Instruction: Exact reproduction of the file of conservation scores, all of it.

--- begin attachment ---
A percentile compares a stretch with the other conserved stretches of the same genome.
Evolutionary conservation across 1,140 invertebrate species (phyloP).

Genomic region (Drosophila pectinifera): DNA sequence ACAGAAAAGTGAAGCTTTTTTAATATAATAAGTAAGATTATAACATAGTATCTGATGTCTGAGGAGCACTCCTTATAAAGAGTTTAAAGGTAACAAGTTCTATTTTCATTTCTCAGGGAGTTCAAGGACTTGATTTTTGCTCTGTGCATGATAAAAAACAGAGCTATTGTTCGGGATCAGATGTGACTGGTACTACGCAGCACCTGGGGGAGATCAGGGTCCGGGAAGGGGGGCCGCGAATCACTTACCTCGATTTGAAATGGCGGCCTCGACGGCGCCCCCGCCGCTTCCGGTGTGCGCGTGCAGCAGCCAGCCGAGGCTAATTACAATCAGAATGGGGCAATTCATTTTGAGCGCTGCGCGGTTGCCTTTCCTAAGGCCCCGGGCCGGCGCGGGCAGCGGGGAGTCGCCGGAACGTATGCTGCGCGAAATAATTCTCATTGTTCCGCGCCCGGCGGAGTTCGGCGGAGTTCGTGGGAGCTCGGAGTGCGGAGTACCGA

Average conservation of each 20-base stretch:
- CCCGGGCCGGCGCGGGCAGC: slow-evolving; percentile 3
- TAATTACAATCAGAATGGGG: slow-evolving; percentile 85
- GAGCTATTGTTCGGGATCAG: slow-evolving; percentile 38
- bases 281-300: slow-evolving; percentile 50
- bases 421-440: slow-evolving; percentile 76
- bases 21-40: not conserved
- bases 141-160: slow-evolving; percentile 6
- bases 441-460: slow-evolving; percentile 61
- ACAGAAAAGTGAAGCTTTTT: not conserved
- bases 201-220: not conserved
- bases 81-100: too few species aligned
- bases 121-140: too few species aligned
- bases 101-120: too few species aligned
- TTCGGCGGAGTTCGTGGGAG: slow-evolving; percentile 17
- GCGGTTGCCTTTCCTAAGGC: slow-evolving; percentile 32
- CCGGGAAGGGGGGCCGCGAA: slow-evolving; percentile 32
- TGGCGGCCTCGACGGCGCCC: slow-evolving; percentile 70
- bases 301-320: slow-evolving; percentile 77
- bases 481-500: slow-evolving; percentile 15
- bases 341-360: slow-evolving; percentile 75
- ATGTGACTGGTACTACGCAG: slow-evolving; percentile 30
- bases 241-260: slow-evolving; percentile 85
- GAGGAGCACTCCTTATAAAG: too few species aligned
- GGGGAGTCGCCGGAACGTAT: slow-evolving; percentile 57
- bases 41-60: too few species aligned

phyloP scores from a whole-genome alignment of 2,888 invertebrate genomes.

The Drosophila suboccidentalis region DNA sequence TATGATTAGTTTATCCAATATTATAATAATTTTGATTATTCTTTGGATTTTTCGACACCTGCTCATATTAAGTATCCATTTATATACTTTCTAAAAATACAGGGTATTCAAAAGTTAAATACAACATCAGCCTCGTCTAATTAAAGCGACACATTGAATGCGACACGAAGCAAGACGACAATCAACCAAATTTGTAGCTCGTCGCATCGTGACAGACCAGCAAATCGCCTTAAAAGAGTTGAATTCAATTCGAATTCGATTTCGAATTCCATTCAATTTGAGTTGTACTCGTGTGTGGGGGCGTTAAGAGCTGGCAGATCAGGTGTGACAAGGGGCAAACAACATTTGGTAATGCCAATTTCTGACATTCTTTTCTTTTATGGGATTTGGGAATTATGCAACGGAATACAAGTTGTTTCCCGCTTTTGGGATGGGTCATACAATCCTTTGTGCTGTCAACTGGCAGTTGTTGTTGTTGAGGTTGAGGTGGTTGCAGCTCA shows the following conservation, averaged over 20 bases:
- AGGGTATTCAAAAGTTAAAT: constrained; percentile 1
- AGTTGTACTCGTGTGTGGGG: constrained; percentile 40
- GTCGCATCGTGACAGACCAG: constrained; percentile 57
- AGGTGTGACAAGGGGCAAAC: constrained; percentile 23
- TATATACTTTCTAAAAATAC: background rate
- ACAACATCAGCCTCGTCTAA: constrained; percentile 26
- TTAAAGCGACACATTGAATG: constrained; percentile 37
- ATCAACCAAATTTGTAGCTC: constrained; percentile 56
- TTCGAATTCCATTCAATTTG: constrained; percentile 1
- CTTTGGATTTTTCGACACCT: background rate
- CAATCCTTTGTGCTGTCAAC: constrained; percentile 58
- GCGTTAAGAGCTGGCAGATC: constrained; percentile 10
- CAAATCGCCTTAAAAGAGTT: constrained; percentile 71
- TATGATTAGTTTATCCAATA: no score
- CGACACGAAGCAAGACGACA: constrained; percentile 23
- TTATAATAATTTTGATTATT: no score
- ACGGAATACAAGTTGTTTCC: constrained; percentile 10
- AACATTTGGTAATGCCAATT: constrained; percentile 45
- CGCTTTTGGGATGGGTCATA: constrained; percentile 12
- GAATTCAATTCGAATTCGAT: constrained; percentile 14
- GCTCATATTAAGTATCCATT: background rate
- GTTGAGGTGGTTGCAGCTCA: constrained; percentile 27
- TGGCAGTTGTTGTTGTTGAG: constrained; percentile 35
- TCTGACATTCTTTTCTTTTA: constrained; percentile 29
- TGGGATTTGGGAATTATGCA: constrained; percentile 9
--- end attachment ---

A percentile compares a stretch with the other conserved stretches of the same genome.
Evolutionary conservation across 1,140 invertebrate species (phyloP).

Genomic region (Drosophila pectinifera): DNA sequence ACAGAAAAGTGAAGCTTTTTTAATATAATAAGTAAGATTATAACATAGTATCTGATGTCTGAGGAGCACTCCTTATAAAGAGTTTAAAGGTAACAAGTTCTATTTTCATTTCTCAGGGAGTTCAAGGACTTGATTTTTGCTCTGTGCATGATAAAAAACAGAGCTATTGTTCGGGATCAGATGTGACTGGTACTACGCAGCACCTGGGGGAGATCAGGGTCCGGGAAGGGGGGCCGCGAATCACTTACCTCGATTTGAAATGGCGGCCTCGACGGCGCCCCCGCCGCTTCCGGTGTGCGCGTGCAGCAGCCAGCCGAGGCTAATTACAATCAGAATGGGGCAATTCATTTTGAGCGCTGCGCGGTTGCCTTTCCTAAGGCCCCGGGCCGGCGCGGGCAGCGGGGAGTCGCCGGAACGTATGCTGCGCGAAATAATTCTCATTGTTCCGCGCCCGGCGGAGTTCGGCGGAGTTCGTGGGAGCTCGGAGTGCGGAGTACCGA

Average conservation of each 20-base stretch:
- CCCGGGCCGGCGCGGGCAGC: slow-evolving; percentile 3
- TAATTACAATCAGAATGGGG: slow-evolving; percentile 85
- GAGCTATTGTTCGGGATCAG: slow-evolving; percentile 38
- bases 281-300: slow-evolving; percentile 50
- bases 421-440: slow-evolving; percentile 76
- bases 21-40: not conserved
- bases 141-160: slow-evolving; percentile 6
- bases 441-460: slow-evolving; percentile 61
- ACAGAAAAGTGAAGCTTTTT: not conserved
- bases 201-220: not conserved
- bases 81-100: too few species aligned
- bases 121-140: too few species aligned
- bases 101-120: too few species aligned
- TTCGGCGGAGTTCGTGGGAG: slow-evolving; percentile 17
- GCGGTTGCCTTTCCTAAGGC: slow-evolving; percentile 32
- CCGGGAAGGGGGGCCGCGAA: slow-evolving; percentile 32
- TGGCGGCCTCGACGGCGCCC: slow-evolving; percentile 70
- bases 301-320: slow-evolving; percentile 77
- bases 481-500: slow-evolving; percentile 15
- bases 341-360: slow-evolving; percentile 75
- ATGTGACTGGTACTACGCAG: slow-evolving; percentile 30
- bases 241-260: slow-evolving; percentile 85
- GAGGAGCACTCCTTATAAAG: too few species aligned
- GGGGAGTCGCCGGAACGTAT: slow-evolving; percentile 57
- bases 41-60: too few species aligned

phyloP scores from a whole-genome alignment of 2,888 invertebrate genomes.

The Drosophila suboccidentalis region DNA sequence TATGATTAGTTTATCCAATATTATAATAATTTTGATTATTCTTTGGATTTTTCGACACCTGCTCATATTAAGTATCCATTTATATACTTTCTAAAAATACAGGGTATTCAAAAGTTAAATACAACATCAGCCTCGTCTAATTAAAGCGACACATTGAATGCGACACGAAGCAAGACGACAATCAACCAAATTTGTAGCTCGTCGCATCGTGACAGACCAGCAAATCGCCTTAAAAGAGTTGAATTCAATTCGAATTCGATTTCGAATTCCATTCAATTTGAGTTGTACTCGTGTGTGGGGGCGTTAAGAGCTGGCAGATCAGGTGTGACAAGGGGCAAACAACATTTGGTAATGCCAATTTCTGACATTCTTTTCTTTTATGGGATTTGGGAATTATGCAACGGAATACAAGTTGTTTCCCGCTTTTGGGATGGGTCATACAATCCTTTGTGCTGTCAACTGGCAGTTGTTGTTGTTGAGGTTGAGGTGGTTGCAGCTCA shows the following conservation, averaged over 20 bases:
- AGGGTATTCAAAAGTTAAAT: constrained; percentile 1
- AGTTGTACTCGTGTGTGGGG: constrained; percentile 40
- GTCGCATCGTGACAGACCAG: constrained; percentile 57
- AGGTGTGACAAGGGGCAAAC: constrained; percentile 23
- TATATACTTTCTAAAAATAC: background rate
- ACAACATCAGCCTCGTCTAA: constrained; percentile 26
- TTAAAGCGACACATTGAATG: constrained; percentile 37
- ATCAACCAAATTTGTAGCTC: constrained; percentile 56
- TTCGAATTCCATTCAATTTG: constrained; percentile 1
- CTTTGGATTTTTCGACACCT: background rate
- CAATCCTTTGTGCTGTCAAC: constrained; percentile 58
- GCGTTAAGAGCTGGCAGATC: constrained; percentile 10
- CAAATCGCCTTAAAAGAGTT: constrained; percentile 71
- TATGATTAGTTTATCCAATA: no score
- CGACACGAAGCAAGACGACA: constrained; percentile 23
- TTATAATAATTTTGATTATT: no score
- ACGGAATACAAGTTGTTTCC: constrained; percentile 10
- AACATTTGGTAATGCCAATT: constrained; percentile 45
- CGCTTTTGGGATGGGTCATA: constrained; percentile 12
- GAATTCAATTCGAATTCGAT: constrained; percentile 14
- GCTCATATTAAGTATCCATT: background rate
- GTTGAGGTGGTTGCAGCTCA: constrained; percentile 27
- TGGCAGTTGTTGTTGTTGAG: constrained; percentile 35
- TCTGACATTCTTTTCTTTTA: constrained; percentile 29
- TGGGATTTGGGAATTATGCA: constrained; percentile 9